What Type of Vinegar is Best?
We used unseasoned rice vinegar in place of the typical distilled white vinegar used in most pickling recipes. Rice vinegar has a milder, slightly sweeter flavor and is also slightly less acidic. The Sriracha is going to add a nice punch so the milder vinegar works very well in this recipe. Since we’re making refrigerator pickles, the slightly lower level of acidity (4% versus 5% in white distilled vinegar) is not an issue. If you plan to preserve your pickles in a water bath canner in order to make them shelf stable, I’d opt for the white distilled vinegar. This recipe is meant strictly to be used for refrigerator pickles.
Do not be tempted to substitute regular table salt. Iodized salt has additives that can affect the color and texture of the pickles and adversely affect the quality of the brine. Stick to kosher salt or salt specifically made for pickling.
Got zucchini? Be sure to check out my Refrigerator Zucchini Pickles! A fabulous way to make use of that abundant summer zucchini.
Sriracha Refrigerator Pickles
- 2 English Hothouse cucumbers, , or your favorite variety of pickling cucumber (approximately 2 pounds)
- 1 1/4 cups unseasoned rice wine vinegar
- 2 1/2 tablespoons kosher salt
- 2 tablespoons sugar
- 2 cups water
- 2 tablespoons Sriracha
- 1 1/2 teaspoon black peppercorns, (1/2 teaspoon per jar)
- 3 teaspoons dill seed, (1 teaspoon per jar)
- 1 1/2 teaspoons minced garlic, (1/2 teaspoon per jar)
- crushed red pepper flakes, (a dash per jar, or more to taste)
- Prepare the brine by mixing to together the rice wine vinegar, kosher salt, and sugar. Mix with a spoon until sugar has dissolved. Add 2 cups water and 2 tablespoons Sriracha. Set aside.
- Wash and slice your cucumbers into chips or spears, as desired.
- Divide the seasonings between 3 clean pint sized mason jars. Pack the jars with the sliced cucumbers and then add brine to the top of the jar, leaving about 1/2" of headspace. Tightly secure lids and place jars in the refrigerator. Refrigerate for at least 24 hours or more before eating.
- Pickles will stay fresh and delicious for several weeks in the refrigerator.
Nutrition information is automatically calculated using generic ingredients, and is an estimate not a guarantee. For more accurate results, please refer to the labels on your ingredients at home.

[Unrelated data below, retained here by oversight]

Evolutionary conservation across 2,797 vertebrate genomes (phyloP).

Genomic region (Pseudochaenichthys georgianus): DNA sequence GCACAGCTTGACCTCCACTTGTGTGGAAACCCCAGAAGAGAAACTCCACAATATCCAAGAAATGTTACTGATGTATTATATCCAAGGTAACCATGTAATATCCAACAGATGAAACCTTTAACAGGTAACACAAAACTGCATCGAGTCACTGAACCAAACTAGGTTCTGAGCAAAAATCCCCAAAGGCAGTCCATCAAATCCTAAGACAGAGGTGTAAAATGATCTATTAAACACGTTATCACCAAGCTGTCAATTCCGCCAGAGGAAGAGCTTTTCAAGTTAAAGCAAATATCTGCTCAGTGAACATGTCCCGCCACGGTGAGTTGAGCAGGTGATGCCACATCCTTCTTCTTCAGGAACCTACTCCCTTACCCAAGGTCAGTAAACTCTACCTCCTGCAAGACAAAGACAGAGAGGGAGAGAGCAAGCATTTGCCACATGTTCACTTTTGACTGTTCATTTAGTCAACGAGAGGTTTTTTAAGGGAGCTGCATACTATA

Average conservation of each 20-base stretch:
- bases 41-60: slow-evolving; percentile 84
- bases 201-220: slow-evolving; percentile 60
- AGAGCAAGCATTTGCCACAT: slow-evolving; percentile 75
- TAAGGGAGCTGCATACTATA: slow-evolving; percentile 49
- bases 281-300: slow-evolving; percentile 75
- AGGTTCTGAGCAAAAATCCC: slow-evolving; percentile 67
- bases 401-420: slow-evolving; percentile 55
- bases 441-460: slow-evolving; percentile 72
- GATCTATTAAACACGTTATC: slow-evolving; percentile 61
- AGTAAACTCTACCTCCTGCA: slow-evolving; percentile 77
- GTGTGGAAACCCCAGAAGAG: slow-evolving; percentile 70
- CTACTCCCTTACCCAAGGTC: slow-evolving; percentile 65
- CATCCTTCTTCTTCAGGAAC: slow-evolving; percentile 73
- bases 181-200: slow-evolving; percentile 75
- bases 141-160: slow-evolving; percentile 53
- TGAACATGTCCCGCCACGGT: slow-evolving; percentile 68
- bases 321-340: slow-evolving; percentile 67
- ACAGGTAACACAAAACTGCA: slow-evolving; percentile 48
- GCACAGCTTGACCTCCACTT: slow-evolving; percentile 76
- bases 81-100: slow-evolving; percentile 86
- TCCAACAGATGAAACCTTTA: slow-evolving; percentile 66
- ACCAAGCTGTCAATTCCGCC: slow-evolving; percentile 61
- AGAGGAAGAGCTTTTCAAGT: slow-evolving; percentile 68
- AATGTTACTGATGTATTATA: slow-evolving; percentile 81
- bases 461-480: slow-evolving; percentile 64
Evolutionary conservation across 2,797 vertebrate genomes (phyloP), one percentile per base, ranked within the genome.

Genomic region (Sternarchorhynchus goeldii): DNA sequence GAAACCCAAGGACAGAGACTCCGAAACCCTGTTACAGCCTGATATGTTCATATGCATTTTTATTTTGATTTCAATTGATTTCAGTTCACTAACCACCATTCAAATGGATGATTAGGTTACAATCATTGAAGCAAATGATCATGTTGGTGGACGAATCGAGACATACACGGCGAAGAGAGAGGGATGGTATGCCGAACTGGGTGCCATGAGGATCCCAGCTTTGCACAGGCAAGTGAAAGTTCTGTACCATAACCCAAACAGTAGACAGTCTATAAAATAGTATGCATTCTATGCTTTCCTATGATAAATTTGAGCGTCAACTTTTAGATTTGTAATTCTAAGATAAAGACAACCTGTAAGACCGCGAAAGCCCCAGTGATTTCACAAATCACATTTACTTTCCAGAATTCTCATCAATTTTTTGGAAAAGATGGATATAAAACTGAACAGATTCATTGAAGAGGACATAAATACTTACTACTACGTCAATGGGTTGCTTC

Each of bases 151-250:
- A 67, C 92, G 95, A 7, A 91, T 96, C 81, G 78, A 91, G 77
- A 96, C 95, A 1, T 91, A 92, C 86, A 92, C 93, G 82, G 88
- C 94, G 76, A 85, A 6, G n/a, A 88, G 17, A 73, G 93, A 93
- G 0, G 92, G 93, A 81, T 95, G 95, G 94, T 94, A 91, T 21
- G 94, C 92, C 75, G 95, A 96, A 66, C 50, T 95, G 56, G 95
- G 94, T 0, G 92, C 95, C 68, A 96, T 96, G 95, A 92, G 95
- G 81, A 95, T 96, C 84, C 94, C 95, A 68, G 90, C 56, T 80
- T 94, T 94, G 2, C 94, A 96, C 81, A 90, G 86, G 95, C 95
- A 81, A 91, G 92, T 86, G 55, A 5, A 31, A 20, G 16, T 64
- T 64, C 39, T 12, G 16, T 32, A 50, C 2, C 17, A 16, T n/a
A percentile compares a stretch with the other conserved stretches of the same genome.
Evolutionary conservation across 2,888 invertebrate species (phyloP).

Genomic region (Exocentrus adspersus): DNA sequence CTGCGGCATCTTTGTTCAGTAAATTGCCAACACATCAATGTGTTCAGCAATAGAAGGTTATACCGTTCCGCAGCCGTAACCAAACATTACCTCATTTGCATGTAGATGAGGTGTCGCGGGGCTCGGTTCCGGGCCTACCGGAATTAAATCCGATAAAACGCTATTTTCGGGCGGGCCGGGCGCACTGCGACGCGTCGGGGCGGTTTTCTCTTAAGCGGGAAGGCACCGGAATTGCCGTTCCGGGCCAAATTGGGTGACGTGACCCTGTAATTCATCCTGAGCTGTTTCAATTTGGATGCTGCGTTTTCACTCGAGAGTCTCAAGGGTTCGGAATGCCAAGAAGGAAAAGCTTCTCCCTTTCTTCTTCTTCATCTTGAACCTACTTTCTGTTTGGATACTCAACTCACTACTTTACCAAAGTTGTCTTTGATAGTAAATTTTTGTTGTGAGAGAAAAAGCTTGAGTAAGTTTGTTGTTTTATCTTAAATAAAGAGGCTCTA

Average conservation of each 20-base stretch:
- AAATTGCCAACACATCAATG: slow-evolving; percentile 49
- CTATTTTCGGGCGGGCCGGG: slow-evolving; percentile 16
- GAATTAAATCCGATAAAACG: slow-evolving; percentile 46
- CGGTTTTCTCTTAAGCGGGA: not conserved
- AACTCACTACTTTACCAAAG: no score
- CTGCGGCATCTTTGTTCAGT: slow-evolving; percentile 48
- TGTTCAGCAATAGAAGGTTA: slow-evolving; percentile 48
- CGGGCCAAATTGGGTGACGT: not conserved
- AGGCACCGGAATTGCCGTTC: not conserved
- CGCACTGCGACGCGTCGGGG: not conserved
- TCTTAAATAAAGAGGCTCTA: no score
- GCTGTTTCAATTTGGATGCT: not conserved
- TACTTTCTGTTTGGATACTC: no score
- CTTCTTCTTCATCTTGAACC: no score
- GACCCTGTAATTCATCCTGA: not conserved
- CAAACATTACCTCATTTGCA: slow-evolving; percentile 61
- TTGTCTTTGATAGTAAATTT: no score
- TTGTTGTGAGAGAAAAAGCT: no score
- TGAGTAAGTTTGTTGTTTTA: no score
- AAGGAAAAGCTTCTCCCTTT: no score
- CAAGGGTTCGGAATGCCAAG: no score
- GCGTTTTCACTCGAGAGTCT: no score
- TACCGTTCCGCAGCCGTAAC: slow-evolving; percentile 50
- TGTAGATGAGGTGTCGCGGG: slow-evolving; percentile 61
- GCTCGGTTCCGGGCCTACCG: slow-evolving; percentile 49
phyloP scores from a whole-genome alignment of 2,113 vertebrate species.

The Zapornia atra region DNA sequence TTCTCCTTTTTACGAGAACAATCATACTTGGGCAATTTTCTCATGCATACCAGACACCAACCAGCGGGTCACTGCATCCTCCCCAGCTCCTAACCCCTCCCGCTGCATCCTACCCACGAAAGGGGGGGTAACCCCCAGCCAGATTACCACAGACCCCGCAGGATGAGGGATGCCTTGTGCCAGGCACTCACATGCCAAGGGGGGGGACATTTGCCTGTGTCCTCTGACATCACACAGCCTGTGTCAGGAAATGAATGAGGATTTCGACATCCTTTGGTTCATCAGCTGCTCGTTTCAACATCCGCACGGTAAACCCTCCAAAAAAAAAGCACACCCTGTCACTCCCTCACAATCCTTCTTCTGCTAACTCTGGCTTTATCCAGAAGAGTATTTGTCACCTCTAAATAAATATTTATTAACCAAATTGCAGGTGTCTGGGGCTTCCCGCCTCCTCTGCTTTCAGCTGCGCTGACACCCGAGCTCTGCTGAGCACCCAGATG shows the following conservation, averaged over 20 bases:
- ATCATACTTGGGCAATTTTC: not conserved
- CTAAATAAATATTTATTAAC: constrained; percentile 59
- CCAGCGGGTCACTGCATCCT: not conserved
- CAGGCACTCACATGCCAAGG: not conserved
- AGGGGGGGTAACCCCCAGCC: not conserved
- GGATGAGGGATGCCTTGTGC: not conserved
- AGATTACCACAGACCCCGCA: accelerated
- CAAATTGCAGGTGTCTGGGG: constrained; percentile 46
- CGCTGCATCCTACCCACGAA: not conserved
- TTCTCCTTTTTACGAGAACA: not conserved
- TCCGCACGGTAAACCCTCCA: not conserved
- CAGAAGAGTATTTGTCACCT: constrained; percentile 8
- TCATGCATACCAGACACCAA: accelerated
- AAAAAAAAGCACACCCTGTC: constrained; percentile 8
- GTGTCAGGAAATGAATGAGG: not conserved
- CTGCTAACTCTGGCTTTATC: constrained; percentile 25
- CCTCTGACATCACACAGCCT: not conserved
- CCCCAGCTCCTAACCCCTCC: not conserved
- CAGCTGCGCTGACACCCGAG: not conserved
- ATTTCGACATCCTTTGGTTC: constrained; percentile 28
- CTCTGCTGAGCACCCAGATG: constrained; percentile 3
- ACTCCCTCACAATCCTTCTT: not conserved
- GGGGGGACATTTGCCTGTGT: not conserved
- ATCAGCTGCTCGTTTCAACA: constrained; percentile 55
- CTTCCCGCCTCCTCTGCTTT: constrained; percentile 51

Questions and Reviews
We LOVE this recipe! My daughter is a HUGE Sriracha fan and carries a bottle in her backpack for lunch. Right now we have a ton of cucumbers. Have you ever canned them? I am running out of room in my fridge. What would I need to adapt the recipe to be able to process them in a water bath? Same for your zucchini pickles.
Yay! So glad you’re enjoying the pickles. In order to be shelf stable, pickle brine should contain an equal amount of vinegar to water – the 50/50 rule. Refrigerator pickles have a lower ratio of vinegar to water and are delicious from the fridge but not safe for canning.
5 shooting stars; my favorite pickles of the summer. Hot and sweet and addictive. Perfect with sandwiches and on an appetizer cheese plate. Also beautiful, with brine the color of the sunset.
Such a poetic comment. 🙂 Thanks so much, Chris and happy to hear you’re enjoying the recipe.
I was just gonna make these and wondered how long they last. Was making seversl jars for my daughters and self. Never made refrigerator pickles before THANK YOU ❣
They should stay fresh and delicious for up to a month.
You should repost this for those that missed it. These pickles are delicious!
Yay! So glad you’re loving the recipe, Beckie! 🙂
Can I use honey in place of the sugar?
Hi Karen. I wouldn’t recommend using honey in a pickle brine.
Can you use the distilled white vinegar in this recipe if you don’t have the rice wine vinegar?
Bet that was fun having such great help in the kitchen! I love this recipe for cucumber pickles! Sriracha AND red chile flakes – these are sizzling!